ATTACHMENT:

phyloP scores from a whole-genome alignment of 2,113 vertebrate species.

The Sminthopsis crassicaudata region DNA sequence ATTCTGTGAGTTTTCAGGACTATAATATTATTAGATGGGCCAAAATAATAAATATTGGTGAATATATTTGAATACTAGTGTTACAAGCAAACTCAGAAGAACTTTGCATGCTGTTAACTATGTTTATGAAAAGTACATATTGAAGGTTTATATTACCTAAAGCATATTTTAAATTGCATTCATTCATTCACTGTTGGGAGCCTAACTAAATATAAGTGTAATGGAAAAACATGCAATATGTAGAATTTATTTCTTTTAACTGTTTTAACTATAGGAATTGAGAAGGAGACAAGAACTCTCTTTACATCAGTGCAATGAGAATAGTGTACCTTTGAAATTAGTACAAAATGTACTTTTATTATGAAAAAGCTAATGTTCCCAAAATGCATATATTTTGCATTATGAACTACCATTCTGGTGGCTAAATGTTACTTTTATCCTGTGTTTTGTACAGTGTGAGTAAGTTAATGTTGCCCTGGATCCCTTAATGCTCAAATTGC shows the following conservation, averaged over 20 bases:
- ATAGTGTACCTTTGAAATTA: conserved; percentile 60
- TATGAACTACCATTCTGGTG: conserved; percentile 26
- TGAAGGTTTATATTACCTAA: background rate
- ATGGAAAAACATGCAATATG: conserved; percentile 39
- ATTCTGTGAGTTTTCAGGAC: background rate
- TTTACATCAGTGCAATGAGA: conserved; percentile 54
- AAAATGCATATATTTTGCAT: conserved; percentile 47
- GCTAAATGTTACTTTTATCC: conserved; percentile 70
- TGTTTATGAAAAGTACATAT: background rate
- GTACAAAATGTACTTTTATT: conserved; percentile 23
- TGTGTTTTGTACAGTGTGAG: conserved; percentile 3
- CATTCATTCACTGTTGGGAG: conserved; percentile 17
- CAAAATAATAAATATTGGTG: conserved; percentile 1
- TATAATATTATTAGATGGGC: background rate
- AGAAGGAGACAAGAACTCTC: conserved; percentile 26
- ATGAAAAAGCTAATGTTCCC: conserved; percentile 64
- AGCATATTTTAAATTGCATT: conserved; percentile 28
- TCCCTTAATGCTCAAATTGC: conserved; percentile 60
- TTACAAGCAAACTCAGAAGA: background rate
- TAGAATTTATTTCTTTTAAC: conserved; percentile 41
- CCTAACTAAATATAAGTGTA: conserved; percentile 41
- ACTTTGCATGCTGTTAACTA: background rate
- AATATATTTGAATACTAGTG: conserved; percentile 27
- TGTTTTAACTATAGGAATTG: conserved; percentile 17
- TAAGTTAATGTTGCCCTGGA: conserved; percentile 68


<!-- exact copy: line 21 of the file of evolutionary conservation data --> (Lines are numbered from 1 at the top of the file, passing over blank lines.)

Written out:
- TTACAAGCAAACTCAGAAGA: background rate